By Hilary Beaumont
VICE News (11/3/17)
A protest camp resembling the early days of Standing Rock has sprung up in Minnesota with the goal of stopping the Enbridge Line 3 pipeline, a new project that would triple the capacity of an existing pipeline from the Alberta oil sands into the U.S.
Enbridge Inc., based in Calgary, Alberta says it is simply replacing and upgrading an existing aging pipeline built in the 1960s, but activists point out that the new project will allow the company to move 760,000 barrels of oil per day, up from its current 390,000 barrels a day.
Makwa [Bear] Camp started in August on an Indigenous reservation outside of Duluth and has grown in recent weeks amid nearby regulatory hearings over the Line 3 pipeline, running from Alberta across the Prairies to the shores of Lake Superior in Minnesota. With the pipeline expansion approved in Canada, North Dakota and Wisconsin, Minnesota’s backing is all it needs to proceed, so that’s where activists are staging their resistance. It is not known exactly how many people are staying in Makwa Camp but local media estimates are in the hundreds.
Canadian Prime Minister Justin Trudeau approved the Line 3 renewal project nearly a year ago. This summer, Enbridge started construction on the project in Canada and Wisconsin, where it has the permits to proceed.
Wisconsin, too, has seen tension. In August, six people were arrested in that state after they locked themselves to pipeline construction equipment.
Opponents, who call themselves water protectors, say the pipeline will inevitably leak, threatening the land and water, while supporters say the project will bring jobs and prosperity.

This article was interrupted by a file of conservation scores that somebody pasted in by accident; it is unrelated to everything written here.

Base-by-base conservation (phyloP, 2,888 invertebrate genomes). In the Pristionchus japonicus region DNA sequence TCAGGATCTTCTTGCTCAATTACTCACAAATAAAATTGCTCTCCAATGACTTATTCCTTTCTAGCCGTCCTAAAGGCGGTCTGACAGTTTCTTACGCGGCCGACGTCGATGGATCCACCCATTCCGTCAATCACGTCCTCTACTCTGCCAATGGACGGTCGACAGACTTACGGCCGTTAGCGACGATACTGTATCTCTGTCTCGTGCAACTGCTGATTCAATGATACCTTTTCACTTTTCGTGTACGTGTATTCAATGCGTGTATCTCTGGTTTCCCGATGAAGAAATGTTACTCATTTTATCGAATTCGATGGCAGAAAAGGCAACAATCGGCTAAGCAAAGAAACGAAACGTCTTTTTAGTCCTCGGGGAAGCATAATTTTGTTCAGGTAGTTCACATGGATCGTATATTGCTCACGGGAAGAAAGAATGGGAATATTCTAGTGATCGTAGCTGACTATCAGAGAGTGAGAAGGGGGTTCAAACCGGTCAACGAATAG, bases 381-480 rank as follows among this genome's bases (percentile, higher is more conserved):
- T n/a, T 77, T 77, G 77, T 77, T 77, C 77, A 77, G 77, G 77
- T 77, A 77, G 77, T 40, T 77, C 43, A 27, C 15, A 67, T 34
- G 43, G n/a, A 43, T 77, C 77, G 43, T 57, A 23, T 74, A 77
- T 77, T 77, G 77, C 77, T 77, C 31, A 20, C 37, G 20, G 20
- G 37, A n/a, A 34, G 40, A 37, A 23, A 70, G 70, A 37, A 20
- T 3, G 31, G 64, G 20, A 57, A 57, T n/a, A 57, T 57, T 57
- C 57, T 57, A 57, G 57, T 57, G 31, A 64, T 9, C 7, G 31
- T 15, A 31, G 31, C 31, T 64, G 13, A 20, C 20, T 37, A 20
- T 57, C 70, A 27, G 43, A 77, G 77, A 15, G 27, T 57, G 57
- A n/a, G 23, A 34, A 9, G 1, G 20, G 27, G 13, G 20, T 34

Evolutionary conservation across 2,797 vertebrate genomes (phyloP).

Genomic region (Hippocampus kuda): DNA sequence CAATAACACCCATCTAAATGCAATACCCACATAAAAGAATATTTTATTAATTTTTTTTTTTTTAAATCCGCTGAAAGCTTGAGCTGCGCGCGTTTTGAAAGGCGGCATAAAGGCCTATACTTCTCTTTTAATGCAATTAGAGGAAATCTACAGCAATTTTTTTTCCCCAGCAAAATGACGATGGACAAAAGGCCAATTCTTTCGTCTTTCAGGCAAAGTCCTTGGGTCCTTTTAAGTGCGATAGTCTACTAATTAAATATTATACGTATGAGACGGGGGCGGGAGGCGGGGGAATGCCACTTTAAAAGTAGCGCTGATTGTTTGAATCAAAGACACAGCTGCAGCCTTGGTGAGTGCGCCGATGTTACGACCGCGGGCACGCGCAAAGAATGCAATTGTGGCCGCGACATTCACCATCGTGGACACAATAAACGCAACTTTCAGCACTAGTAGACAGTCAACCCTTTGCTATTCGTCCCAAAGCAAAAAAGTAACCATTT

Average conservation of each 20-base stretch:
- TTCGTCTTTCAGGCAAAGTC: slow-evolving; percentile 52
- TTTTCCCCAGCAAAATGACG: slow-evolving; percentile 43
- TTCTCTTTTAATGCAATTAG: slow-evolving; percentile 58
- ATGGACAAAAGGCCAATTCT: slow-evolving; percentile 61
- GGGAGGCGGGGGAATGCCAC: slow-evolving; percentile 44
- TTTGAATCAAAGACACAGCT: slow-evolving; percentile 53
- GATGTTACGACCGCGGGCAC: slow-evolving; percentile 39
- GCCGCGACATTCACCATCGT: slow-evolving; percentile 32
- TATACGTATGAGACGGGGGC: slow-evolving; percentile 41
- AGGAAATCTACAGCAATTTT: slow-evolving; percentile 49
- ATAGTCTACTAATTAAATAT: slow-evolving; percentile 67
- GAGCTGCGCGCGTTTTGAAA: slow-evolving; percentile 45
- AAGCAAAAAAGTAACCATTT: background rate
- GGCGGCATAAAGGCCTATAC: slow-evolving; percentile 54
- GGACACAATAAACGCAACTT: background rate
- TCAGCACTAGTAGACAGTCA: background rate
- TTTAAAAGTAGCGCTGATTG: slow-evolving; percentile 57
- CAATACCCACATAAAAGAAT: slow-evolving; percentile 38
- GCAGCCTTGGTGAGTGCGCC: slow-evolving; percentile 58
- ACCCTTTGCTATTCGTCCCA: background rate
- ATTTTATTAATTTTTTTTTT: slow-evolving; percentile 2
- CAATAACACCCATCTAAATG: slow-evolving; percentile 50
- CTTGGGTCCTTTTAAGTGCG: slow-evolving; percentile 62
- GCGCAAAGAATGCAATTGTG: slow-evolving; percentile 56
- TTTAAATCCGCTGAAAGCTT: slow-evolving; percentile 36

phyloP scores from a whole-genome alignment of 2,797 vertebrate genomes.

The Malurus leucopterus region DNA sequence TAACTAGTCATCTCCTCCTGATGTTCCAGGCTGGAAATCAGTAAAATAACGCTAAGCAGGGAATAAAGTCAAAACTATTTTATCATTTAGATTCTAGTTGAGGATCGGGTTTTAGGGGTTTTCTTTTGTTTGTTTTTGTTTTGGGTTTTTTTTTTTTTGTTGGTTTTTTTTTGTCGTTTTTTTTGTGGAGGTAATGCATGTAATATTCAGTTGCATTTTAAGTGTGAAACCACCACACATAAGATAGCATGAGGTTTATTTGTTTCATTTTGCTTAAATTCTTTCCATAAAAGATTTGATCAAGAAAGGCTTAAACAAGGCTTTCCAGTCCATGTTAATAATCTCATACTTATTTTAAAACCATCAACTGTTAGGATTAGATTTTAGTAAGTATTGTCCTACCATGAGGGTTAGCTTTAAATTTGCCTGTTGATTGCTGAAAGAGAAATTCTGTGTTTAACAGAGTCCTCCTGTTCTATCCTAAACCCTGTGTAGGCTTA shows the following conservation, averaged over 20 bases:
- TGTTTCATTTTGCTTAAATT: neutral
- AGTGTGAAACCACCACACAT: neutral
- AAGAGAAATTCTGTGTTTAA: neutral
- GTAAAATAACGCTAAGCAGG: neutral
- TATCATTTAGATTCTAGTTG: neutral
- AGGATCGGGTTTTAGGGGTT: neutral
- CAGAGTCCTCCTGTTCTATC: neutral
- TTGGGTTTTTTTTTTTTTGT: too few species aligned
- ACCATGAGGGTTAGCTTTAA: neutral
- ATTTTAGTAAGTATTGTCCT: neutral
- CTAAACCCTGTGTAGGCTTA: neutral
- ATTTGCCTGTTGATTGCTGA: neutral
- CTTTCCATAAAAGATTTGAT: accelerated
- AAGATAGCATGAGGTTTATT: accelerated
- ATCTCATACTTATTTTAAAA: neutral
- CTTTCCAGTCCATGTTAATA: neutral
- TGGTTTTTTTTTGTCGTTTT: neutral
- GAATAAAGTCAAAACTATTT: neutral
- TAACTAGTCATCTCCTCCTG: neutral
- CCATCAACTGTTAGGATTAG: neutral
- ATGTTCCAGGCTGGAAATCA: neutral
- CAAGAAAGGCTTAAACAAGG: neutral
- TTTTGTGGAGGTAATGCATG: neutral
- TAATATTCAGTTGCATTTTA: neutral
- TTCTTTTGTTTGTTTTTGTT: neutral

In a series of hearings, the Public Utility Commission, a state regulator, is reviewing whether the project is needed. The commission is expected to release its decision to approve or reject the project in April.
The public hearings have been tense so far. A video of the hearings posted on the Makwa Camp Facebook group showed security telling Indigenous people they could not drum inside the building. At one point security would not let Indigenous people into the meeting, before relenting moments later.
Inside the meeting room, a white man in denim overalls, who was testifying at the hearings, stood up, raised his fists over his head and yelled, “God bless the pipeline and God bless America!” But when an Indigenous woman was told she couldn’t testify, cries of “let us speak!” broke out from pipeline opponents. One protester grabbed the mic. Then they began drumming and singing, with fists raised in the air, shutting down the meeting.
Indigenous resistance along the pipeline route in Canada is growing, too. Activists in Manitoba are planning to drive along the pipeline route the weekend of Nov. 6 in an attempt to convince farmers to revoke their consent for the pipeline to cross their fields. And the Assembly of Manitoba Chiefs is fighting the pipeline’s approval in court. …